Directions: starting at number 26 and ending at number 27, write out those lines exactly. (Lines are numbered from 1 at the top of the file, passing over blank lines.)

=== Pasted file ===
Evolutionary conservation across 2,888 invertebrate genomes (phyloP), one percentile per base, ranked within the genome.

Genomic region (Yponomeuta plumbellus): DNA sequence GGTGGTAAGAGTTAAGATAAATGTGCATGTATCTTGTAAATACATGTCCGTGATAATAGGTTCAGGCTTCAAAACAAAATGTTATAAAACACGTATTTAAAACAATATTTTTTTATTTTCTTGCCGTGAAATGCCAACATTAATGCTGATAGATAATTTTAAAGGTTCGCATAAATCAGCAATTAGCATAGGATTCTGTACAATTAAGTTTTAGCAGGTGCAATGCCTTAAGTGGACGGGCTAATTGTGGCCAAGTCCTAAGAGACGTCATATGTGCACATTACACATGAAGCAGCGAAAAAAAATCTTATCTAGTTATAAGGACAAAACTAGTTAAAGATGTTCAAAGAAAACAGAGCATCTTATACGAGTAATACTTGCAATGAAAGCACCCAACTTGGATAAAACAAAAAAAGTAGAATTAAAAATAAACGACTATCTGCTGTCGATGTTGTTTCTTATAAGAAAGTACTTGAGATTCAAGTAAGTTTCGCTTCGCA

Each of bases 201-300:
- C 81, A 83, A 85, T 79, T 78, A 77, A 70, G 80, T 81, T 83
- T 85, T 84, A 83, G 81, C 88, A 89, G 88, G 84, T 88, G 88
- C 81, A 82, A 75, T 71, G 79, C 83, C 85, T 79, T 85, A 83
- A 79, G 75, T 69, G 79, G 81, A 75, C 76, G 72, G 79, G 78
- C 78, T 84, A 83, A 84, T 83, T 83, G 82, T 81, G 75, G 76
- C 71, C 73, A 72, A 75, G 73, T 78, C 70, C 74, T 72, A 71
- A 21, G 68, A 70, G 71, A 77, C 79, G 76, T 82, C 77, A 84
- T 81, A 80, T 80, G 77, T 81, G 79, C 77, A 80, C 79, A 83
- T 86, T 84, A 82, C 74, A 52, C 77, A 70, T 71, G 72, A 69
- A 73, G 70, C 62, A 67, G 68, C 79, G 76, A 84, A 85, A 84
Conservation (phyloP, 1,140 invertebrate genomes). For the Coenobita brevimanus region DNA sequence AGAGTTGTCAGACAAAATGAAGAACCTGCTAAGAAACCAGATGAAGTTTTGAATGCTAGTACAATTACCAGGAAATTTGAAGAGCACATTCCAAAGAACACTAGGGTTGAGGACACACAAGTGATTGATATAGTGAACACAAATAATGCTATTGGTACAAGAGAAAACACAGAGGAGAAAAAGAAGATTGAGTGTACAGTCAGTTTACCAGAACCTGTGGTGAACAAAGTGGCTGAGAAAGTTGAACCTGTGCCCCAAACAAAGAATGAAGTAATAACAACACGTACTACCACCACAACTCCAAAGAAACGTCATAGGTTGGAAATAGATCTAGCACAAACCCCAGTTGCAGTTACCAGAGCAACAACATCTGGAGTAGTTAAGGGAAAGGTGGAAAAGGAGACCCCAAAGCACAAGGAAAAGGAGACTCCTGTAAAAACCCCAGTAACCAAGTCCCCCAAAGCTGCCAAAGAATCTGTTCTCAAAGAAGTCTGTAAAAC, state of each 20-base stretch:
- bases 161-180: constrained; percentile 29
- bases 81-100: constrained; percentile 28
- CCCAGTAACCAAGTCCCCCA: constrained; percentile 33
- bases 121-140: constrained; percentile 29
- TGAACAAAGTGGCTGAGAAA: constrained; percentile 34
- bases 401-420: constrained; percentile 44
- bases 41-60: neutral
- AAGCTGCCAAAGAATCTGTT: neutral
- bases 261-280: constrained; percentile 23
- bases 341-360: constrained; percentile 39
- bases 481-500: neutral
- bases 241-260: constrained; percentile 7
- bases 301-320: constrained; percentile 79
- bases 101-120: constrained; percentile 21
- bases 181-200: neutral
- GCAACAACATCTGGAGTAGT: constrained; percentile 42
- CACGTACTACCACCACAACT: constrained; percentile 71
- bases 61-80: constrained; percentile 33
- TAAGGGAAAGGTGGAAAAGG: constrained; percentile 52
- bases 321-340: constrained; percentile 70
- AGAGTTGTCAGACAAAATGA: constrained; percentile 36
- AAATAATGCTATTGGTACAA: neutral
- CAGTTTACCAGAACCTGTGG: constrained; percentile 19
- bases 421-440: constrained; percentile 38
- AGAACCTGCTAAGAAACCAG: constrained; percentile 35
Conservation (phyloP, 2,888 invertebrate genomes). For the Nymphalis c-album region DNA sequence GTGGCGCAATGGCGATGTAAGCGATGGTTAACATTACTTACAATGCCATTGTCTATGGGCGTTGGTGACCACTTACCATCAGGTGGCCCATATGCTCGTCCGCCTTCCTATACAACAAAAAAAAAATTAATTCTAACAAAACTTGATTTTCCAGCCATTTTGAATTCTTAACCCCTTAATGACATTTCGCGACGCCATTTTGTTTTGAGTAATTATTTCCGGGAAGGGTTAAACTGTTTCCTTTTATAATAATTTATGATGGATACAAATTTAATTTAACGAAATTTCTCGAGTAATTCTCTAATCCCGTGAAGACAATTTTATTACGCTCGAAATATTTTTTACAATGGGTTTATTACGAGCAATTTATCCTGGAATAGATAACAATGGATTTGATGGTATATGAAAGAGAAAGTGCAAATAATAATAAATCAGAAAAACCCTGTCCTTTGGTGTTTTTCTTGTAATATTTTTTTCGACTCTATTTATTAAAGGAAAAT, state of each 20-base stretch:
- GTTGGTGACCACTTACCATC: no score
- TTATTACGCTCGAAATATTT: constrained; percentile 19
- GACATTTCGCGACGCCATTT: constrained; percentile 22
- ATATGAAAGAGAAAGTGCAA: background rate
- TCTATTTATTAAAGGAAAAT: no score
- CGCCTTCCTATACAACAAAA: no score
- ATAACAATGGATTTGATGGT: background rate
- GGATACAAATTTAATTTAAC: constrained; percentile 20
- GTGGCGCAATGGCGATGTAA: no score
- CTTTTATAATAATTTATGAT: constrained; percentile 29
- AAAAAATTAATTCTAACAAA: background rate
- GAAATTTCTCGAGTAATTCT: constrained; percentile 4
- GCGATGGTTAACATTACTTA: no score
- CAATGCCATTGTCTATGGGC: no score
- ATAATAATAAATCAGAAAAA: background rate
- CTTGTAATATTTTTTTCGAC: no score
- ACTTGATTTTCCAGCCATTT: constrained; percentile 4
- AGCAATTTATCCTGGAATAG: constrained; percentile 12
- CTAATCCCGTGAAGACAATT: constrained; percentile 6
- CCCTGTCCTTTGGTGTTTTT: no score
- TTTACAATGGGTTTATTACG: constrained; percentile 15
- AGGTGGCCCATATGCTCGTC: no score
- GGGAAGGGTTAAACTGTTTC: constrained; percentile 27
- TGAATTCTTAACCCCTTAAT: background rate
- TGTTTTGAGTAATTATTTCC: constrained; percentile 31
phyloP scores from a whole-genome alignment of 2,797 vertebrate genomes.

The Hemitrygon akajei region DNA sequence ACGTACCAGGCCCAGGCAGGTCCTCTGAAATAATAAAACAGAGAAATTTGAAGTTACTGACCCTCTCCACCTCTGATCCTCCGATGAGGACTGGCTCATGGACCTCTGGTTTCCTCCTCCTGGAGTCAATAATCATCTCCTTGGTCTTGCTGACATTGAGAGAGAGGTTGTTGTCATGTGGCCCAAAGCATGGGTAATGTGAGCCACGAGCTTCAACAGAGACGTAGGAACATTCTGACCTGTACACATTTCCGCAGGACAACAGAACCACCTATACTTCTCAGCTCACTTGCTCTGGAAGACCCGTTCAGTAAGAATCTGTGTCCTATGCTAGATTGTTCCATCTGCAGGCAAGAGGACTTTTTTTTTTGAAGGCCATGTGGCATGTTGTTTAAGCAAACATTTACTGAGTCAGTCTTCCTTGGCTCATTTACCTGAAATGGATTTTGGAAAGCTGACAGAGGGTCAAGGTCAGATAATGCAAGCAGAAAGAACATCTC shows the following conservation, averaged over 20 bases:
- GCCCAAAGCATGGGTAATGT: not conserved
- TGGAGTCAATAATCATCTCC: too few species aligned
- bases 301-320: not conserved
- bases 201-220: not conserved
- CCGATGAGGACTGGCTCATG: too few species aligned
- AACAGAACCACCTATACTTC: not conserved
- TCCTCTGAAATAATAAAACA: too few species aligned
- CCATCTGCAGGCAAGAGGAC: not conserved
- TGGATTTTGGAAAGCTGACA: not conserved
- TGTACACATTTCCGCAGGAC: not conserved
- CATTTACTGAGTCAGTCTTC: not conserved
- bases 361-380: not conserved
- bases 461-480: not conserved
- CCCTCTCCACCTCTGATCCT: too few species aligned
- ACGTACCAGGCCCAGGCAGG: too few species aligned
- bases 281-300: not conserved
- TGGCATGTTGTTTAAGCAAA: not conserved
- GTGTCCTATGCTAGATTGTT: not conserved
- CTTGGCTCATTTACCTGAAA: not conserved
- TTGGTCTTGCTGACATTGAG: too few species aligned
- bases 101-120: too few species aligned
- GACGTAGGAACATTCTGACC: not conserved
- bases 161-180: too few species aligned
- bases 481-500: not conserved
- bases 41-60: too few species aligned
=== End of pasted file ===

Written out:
- bases 241-260: constrained; percentile 7
- bases 301-320: constrained; percentile 79